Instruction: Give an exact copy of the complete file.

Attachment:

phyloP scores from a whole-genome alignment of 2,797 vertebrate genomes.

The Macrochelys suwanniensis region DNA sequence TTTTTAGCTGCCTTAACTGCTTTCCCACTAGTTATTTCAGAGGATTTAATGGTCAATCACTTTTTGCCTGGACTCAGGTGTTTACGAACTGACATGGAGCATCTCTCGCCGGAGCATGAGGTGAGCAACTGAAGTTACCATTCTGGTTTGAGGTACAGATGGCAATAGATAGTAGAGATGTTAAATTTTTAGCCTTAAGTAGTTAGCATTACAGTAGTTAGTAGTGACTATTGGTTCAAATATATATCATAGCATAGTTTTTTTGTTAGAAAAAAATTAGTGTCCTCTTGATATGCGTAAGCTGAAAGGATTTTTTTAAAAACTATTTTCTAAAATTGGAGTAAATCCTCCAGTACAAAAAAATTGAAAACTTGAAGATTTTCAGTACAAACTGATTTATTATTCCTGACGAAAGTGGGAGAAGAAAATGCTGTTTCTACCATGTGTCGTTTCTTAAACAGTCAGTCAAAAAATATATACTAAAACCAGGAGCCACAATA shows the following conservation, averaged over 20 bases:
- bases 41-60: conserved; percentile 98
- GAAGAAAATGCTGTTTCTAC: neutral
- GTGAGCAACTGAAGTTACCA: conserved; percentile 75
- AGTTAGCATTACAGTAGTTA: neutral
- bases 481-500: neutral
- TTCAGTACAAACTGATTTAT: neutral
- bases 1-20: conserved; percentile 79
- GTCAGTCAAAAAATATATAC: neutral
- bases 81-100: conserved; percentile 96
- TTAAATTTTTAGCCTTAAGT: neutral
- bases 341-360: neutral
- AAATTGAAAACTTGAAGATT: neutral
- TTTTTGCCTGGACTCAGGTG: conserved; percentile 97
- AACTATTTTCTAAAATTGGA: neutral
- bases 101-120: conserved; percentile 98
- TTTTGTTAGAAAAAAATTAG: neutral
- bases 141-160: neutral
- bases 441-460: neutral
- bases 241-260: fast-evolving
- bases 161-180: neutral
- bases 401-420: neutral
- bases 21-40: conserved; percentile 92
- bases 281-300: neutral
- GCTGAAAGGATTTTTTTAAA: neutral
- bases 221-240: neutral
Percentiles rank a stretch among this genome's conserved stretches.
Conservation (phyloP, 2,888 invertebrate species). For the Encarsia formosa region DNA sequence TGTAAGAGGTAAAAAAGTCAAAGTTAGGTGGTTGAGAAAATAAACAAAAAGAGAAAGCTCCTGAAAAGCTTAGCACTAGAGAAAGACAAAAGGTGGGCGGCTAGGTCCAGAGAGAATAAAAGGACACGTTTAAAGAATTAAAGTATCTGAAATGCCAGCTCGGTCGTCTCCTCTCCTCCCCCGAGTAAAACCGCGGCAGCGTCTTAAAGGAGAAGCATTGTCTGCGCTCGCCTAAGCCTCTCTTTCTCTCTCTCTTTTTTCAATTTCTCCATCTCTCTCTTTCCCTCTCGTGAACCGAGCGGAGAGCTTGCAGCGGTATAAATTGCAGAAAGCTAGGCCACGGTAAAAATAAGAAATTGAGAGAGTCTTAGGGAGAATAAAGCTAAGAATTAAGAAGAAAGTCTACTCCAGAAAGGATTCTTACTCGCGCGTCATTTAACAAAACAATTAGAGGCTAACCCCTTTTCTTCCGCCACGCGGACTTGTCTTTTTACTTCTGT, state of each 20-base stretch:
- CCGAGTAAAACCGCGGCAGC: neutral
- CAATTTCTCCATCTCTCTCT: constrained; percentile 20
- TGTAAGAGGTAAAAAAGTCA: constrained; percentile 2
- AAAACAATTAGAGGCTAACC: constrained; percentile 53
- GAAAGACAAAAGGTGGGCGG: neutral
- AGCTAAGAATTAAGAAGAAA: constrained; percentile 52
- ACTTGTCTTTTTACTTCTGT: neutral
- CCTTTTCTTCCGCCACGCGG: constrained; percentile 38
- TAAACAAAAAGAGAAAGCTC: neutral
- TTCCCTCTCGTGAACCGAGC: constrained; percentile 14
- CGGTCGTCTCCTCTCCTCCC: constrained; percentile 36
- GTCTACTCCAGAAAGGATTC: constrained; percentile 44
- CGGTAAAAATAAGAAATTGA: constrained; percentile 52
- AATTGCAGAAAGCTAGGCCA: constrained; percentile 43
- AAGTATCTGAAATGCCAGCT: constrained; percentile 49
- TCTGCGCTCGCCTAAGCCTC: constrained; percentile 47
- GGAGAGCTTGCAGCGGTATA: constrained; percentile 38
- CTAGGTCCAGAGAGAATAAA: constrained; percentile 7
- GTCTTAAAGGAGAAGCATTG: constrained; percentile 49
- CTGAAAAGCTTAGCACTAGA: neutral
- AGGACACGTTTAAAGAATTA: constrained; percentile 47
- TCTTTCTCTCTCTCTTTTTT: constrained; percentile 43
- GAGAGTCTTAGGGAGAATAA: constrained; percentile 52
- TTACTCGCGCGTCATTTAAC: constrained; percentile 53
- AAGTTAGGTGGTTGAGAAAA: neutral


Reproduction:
phyloP scores from a whole-genome alignment of 2,797 vertebrate genomes.

The Macrochelys suwanniensis region DNA sequence TTTTTAGCTGCCTTAACTGCTTTCCCACTAGTTATTTCAGAGGATTTAATGGTCAATCACTTTTTGCCTGGACTCAGGTGTTTACGAACTGACATGGAGCATCTCTCGCCGGAGCATGAGGTGAGCAACTGAAGTTACCATTCTGGTTTGAGGTACAGATGGCAATAGATAGTAGAGATGTTAAATTTTTAGCCTTAAGTAGTTAGCATTACAGTAGTTAGTAGTGACTATTGGTTCAAATATATATCATAGCATAGTTTTTTTGTTAGAAAAAAATTAGTGTCCTCTTGATATGCGTAAGCTGAAAGGATTTTTTTAAAAACTATTTTCTAAAATTGGAGTAAATCCTCCAGTACAAAAAAATTGAAAACTTGAAGATTTTCAGTACAAACTGATTTATTATTCCTGACGAAAGTGGGAGAAGAAAATGCTGTTTCTACCATGTGTCGTTTCTTAAACAGTCAGTCAAAAAATATATACTAAAACCAGGAGCCACAATA shows the following conservation, averaged over 20 bases:
- bases 41-60: conserved; percentile 98
- GAAGAAAATGCTGTTTCTAC: neutral
- GTGAGCAACTGAAGTTACCA: conserved; percentile 75
- AGTTAGCATTACAGTAGTTA: neutral
- bases 481-500: neutral
- TTCAGTACAAACTGATTTAT: neutral
- bases 1-20: conserved; percentile 79
- GTCAGTCAAAAAATATATAC: neutral
- bases 81-100: conserved; percentile 96
- TTAAATTTTTAGCCTTAAGT: neutral
- bases 341-360: neutral
- AAATTGAAAACTTGAAGATT: neutral
- TTTTTGCCTGGACTCAGGTG: conserved; percentile 97
- AACTATTTTCTAAAATTGGA: neutral
- bases 101-120: conserved; percentile 98
- TTTTGTTAGAAAAAAATTAG: neutral
- bases 141-160: neutral
- bases 441-460: neutral
- bases 241-260: fast-evolving
- bases 161-180: neutral
- bases 401-420: neutral
- bases 21-40: conserved; percentile 92
- bases 281-300: neutral
- GCTGAAAGGATTTTTTTAAA: neutral
- bases 221-240: neutral
Percentiles rank a stretch among this genome's conserved stretches.
Conservation (phyloP, 2,888 invertebrate species). For the Encarsia formosa region DNA sequence TGTAAGAGGTAAAAAAGTCAAAGTTAGGTGGTTGAGAAAATAAACAAAAAGAGAAAGCTCCTGAAAAGCTTAGCACTAGAGAAAGACAAAAGGTGGGCGGCTAGGTCCAGAGAGAATAAAAGGACACGTTTAAAGAATTAAAGTATCTGAAATGCCAGCTCGGTCGTCTCCTCTCCTCCCCCGAGTAAAACCGCGGCAGCGTCTTAAAGGAGAAGCATTGTCTGCGCTCGCCTAAGCCTCTCTTTCTCTCTCTCTTTTTTCAATTTCTCCATCTCTCTCTTTCCCTCTCGTGAACCGAGCGGAGAGCTTGCAGCGGTATAAATTGCAGAAAGCTAGGCCACGGTAAAAATAAGAAATTGAGAGAGTCTTAGGGAGAATAAAGCTAAGAATTAAGAAGAAAGTCTACTCCAGAAAGGATTCTTACTCGCGCGTCATTTAACAAAACAATTAGAGGCTAACCCCTTTTCTTCCGCCACGCGGACTTGTCTTTTTACTTCTGT, state of each 20-base stretch:
- CCGAGTAAAACCGCGGCAGC: neutral
- CAATTTCTCCATCTCTCTCT: constrained; percentile 20
- TGTAAGAGGTAAAAAAGTCA: constrained; percentile 2
- AAAACAATTAGAGGCTAACC: constrained; percentile 53
- GAAAGACAAAAGGTGGGCGG: neutral
- AGCTAAGAATTAAGAAGAAA: constrained; percentile 52
- ACTTGTCTTTTTACTTCTGT: neutral
- CCTTTTCTTCCGCCACGCGG: constrained; percentile 38
- TAAACAAAAAGAGAAAGCTC: neutral
- TTCCCTCTCGTGAACCGAGC: constrained; percentile 14
- CGGTCGTCTCCTCTCCTCCC: constrained; percentile 36
- GTCTACTCCAGAAAGGATTC: constrained; percentile 44
- CGGTAAAAATAAGAAATTGA: constrained; percentile 52
- AATTGCAGAAAGCTAGGCCA: constrained; percentile 43
- AAGTATCTGAAATGCCAGCT: constrained; percentile 49
- TCTGCGCTCGCCTAAGCCTC: constrained; percentile 47
- GGAGAGCTTGCAGCGGTATA: constrained; percentile 38
- CTAGGTCCAGAGAGAATAAA: constrained; percentile 7
- GTCTTAAAGGAGAAGCATTG: constrained; percentile 49
- CTGAAAAGCTTAGCACTAGA: neutral
- AGGACACGTTTAAAGAATTA: constrained; percentile 47
- TCTTTCTCTCTCTCTTTTTT: constrained; percentile 43
- GAGAGTCTTAGGGAGAATAA: constrained; percentile 52
- TTACTCGCGCGTCATTTAAC: constrained; percentile 53
- AAGTTAGGTGGTTGAGAAAA: neutral